University of California-San Francisco, San Francisco, California
Survival of the eutherian embryo/fetus depends on formation of a transient but vital organ, the placenta. Placenta-tion is the first test of the differentiative and organogenic capacity of the conceptus. During this process, the placenta's specialized cells, termed trophoblasts, acquire many unusual properties. For example, one population of mono-nuclear cells, termed cytotrophoblasts (CTBs), deeply invades the uterine wall. Invasion accomplishes two critical goals: attaching the embryo to the uterus, and diverting maternal blood flow to the placenta, thus enabling effective gas, nutrient, and waste exchange. The molecular underpinnings of this complex process require the precise coordination of intricately timed differentiation programs executed by both placental and uterine cells (for reviews, see Refs. [1, 2]). This chapter focuses on the profound changes in tro-phoblast phenotype that occur during CTB invasion of the uterus. Data gathered from the studies we review point to the central importance of molecules that control the intimate relationship that develops between fetal CTBs and the maternal vasculature. These findings have important implications for understanding mechanisms of placentation and point to possible therapeutic strategies for remodeling other vascular beds.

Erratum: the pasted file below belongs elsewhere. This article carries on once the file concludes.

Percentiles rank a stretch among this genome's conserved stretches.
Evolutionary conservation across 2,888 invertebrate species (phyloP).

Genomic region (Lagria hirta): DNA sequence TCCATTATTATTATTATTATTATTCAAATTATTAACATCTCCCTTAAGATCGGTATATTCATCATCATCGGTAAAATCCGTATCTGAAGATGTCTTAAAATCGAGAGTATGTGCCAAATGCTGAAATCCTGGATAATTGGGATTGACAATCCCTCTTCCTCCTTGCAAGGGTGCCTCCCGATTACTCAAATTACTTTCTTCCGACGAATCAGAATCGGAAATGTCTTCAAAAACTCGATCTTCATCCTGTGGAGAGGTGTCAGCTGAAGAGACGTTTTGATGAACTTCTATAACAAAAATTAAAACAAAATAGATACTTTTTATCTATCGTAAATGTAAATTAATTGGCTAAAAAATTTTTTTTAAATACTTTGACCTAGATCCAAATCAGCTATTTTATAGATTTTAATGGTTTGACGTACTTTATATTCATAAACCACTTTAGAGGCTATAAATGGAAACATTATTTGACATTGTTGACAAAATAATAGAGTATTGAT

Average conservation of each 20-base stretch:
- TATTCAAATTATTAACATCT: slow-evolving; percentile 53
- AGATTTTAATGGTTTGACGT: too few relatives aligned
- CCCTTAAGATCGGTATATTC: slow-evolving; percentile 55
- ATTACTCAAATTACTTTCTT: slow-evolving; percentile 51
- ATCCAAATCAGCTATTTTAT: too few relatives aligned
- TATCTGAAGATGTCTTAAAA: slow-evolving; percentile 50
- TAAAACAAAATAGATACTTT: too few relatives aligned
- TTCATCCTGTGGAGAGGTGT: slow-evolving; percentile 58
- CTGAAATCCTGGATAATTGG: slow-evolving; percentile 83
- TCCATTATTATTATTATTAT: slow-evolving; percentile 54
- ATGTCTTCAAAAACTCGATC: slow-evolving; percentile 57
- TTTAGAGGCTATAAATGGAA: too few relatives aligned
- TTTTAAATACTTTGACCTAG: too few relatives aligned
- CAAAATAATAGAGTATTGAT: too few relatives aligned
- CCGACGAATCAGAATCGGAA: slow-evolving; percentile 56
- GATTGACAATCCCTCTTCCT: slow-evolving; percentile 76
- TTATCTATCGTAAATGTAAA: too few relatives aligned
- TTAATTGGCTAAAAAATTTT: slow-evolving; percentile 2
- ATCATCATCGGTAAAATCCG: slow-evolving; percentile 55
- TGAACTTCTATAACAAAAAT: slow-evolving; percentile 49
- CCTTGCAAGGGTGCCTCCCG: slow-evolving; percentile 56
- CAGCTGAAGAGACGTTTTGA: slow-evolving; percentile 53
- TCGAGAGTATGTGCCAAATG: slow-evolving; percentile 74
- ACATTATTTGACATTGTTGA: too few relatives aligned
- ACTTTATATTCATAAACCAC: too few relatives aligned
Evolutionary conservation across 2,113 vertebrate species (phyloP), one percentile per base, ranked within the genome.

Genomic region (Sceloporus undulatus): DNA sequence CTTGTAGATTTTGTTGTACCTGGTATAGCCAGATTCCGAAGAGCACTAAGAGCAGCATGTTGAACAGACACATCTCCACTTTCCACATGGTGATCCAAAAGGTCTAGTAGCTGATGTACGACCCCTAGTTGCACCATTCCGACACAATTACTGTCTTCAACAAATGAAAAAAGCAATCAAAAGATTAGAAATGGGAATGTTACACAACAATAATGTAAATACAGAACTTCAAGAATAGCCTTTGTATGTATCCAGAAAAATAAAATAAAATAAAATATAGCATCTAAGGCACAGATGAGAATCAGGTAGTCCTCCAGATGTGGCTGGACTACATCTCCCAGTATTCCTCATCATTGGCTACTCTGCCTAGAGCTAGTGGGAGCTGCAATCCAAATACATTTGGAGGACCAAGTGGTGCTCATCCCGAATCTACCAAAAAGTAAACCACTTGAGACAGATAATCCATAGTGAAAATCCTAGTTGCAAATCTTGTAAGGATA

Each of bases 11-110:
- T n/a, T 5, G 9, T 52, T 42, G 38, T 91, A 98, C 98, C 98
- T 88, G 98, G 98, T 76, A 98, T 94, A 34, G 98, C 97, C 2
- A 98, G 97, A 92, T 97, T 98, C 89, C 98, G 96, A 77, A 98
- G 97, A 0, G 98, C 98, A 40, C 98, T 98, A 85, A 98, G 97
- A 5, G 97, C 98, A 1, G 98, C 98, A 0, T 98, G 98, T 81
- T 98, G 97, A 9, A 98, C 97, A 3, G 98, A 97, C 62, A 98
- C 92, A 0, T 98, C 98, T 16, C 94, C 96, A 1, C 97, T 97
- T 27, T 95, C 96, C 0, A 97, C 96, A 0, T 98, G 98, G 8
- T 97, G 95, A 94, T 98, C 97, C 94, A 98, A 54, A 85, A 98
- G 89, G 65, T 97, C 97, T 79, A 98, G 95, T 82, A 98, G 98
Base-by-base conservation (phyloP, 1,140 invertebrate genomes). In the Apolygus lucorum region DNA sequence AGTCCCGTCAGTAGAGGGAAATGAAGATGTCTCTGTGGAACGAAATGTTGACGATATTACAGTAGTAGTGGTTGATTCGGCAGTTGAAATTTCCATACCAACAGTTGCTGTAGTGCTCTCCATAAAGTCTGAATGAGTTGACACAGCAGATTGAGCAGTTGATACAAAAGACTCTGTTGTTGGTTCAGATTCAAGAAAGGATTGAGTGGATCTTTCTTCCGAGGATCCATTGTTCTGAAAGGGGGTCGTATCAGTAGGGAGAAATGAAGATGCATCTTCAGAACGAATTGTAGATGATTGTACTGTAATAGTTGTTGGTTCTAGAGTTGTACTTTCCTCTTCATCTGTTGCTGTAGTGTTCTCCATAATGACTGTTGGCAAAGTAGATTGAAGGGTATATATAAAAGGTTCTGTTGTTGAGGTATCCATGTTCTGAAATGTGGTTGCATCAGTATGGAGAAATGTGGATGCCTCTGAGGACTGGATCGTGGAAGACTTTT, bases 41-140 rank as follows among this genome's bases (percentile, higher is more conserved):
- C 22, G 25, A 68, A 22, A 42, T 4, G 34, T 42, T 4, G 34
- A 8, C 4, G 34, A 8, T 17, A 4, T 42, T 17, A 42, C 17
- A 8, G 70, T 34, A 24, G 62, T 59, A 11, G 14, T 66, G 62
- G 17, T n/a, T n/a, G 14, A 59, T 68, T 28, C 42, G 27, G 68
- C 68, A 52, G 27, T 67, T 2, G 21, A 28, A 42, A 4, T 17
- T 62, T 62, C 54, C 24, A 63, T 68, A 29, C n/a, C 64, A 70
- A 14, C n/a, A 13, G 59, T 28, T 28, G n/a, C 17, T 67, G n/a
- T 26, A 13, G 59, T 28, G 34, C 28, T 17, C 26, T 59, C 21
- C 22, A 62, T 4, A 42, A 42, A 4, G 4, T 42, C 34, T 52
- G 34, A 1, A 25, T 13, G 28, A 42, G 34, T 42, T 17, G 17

Was this article helpful?
This ebook provides an introductory explanation of the workings of the human body, with an effort to draw connections between the body systems and explain their interdependencies. A framework for the book is homeostasis and how the body maintains balance within each system. This is intended as a first introduction to physiology for a college-level course.